Applying the analytic approach
As an analytics company, SAS has spent the past three years refining an approach we call “Compliance Analytics” that is designed to reduce the burden of tuning individual rules, significantly increase the quality of alert output and automate the triaging of alerts to cases. We collaborated with several large US banks to mine their case management histories to understand the data elements that have the greatest impact on whether an alert will lead to a productive investigation. This approach is similar to how we’ve solved problems in fraud detection, database marketing, credit scoring and portfolio risk management.
The results have been impressive. At a top 10 US bank, we reduced work items by 46 percent so that investigators could focus more time on egregious alerts. The FIU (financial intelligence unit) supervisor said her team had improved morale because they knew that every other alert was going to yield a useful investigation. Even structuring alerts saw an improvement in hit rates from 42 percent to 72 percent! More recently, we completed a pilot on cash alerts for a bank that used an industry leading activity monitoring system from another vendor. We were able to suppress approximately 20 percent of the alerts because of marginal quality. But more importantly, we triaged 30 percent of cash alerts directly for investigation, and another 20 percent were auto-SARs that went directly to a Quality Assurance analyst for final review. By using advanced models to decision alerts, we eliminated unnecessary human processes that will save them the equivalent of 7 full-time positions per year.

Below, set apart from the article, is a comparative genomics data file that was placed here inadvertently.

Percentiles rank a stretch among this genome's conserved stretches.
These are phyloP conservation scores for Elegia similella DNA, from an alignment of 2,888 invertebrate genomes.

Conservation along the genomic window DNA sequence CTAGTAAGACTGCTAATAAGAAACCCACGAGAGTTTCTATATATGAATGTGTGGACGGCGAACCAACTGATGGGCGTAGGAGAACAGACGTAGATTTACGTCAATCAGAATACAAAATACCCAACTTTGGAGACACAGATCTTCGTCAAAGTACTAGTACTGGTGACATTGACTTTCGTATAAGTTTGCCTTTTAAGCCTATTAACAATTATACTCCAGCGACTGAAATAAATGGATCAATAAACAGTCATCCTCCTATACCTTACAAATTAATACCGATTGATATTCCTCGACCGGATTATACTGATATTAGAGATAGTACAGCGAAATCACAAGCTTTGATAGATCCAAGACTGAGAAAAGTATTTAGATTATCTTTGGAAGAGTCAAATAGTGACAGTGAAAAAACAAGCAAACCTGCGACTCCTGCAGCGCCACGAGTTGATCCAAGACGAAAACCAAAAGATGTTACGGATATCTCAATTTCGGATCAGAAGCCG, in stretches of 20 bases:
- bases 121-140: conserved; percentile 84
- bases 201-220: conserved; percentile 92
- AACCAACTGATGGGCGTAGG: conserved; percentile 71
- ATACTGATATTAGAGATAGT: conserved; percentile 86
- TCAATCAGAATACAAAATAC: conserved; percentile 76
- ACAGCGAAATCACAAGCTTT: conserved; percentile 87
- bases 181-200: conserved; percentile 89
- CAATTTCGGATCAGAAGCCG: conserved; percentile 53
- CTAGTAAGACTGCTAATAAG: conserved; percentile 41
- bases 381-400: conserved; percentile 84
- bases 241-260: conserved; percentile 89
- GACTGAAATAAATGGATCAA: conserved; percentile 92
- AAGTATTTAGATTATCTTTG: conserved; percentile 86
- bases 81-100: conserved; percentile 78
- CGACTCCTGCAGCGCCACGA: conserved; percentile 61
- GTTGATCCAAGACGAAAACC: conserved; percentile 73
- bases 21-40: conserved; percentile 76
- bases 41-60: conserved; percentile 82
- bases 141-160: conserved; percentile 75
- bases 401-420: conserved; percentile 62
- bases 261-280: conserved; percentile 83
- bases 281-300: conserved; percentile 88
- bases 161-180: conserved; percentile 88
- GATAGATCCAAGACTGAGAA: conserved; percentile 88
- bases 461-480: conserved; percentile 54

With our latest release, SAS Anti-Money Laundering™ 5.1, the “Compliance Analytics” methodology is generally available to our customers. In expectation of increased regulatory scrutiny on governance, we packaged the data management routines to build the signatures required for our analytics. A visual user interface displays the process flow for preparing the data and provides alerts to systems administrators in the event there’s a data quality issue. This makes it easier to explain to an auditor or examiner that you haven’t had any data leakage.
This approach will enable compliance departments to effectively manage a handful of models instead of 50-100 rule sets. Our system provides constant feedback on model performance - ongoing monitoring consistent with OCC guidance. Maybe using advanced scoring approaches like this gets us closer to the intent of the risk-based approach?
What will the next ten years be like? Bob Dylan was right when he sang in the ‘Times They Are a Changing’ that ‘the order is rapidly fadin’.’ AML compliance departments need a methodology that stands the test of regulatory scrutiny while helping them make their monitoring processes more effective and less costly - now! SAS’ Compliance Analytics approach is the answer.